Benenson Capital Nabs $33M Bridge Loan for Midtown Retail Renovations


Benenson Capital Partners has secured $33.4 million in bridge financing for renovations to its retail spaces at 117-127 East 59th Street, Commercial Observer can first report.

Singer & Bassuk Organization arranged the financing on Benenson’s behalf.

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The storefronts, located between Park and Lexington Avenues, are currently vacant. But Japanese retailer Muji has agreed to lease 13,000 square feet of the 35,000-square-foot space, including 5,700 at street level and the remainder below grade.

M&T Bank provided the loan, which was negotiated by a team led by Matt Petrula. Petrula was unavailable for comment, but told CO three years ago that his retail clients were increasingly excited about New York City.

Muji opened its first Brooklyn store—its seventh in the five boroughs—in September.

Another street-level retail space in the East 59th Street property, formerly occupied by Pottery Barn, remains vacant.

“It’s a very high-traffic location,” Scott Singer, the president of Singer & Bassuk, told CO. “We had the benefit of marketing it for a best-in-class owner-operator with substantial experience across their portfolio, who are long-term holders of this asset, and [who have] a stellar reputation. Those are really strong attributes.”

Asking rent on the ground-floor portion was $375 per square foot, and $125 per square foot for the lower level, according to The New York Post.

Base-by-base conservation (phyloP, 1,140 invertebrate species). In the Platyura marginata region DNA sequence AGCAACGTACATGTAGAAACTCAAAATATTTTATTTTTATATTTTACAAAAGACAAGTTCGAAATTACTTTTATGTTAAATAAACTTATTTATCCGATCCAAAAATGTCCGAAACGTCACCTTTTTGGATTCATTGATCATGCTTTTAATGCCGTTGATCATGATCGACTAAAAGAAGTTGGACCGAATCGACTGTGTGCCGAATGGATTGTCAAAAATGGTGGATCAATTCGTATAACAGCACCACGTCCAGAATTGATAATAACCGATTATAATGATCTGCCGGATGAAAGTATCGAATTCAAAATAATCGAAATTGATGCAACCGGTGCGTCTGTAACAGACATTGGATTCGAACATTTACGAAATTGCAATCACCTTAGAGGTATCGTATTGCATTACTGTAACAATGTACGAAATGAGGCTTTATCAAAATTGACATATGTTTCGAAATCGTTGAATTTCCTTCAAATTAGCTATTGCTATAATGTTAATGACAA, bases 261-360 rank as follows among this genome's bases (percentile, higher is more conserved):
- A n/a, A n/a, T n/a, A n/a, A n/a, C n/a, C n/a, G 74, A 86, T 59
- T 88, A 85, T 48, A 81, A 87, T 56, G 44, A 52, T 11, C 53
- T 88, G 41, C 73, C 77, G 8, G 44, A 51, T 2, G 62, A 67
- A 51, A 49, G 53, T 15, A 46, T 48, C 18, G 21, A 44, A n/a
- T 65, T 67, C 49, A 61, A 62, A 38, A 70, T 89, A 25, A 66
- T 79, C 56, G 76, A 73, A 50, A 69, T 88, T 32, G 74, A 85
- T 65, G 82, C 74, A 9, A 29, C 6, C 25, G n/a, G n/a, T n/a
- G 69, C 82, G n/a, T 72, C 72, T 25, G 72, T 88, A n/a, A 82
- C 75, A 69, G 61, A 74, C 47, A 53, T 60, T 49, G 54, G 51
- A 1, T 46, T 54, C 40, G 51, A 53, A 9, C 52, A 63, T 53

Singer said he was pleased to work with Benenson after many years of acquaintance.

“I’ve known them for quite some time,” he said. “My pitch to them was, ‘Isn’t 20 years enough of a vetting process?’ Happily, they agreed that it was.”

His firm thrives on personal relationships, Singer emphasized. “The groups that have been working with us for decades, and the newest groups as well, like the fact that a seasoned principal is the one who is negotiating every aspect of the deal,” he said.

The East 59th Street retail space is the former site of the famed department store Fiorucci, a chic destination for disco and new-wave fashions that opened in 1976. After thriving for a decade, the location shuttered in 1986, but the brand was relaunched this year in partnership with Barneys.

Representatives from Benenson were not immediately available for comment.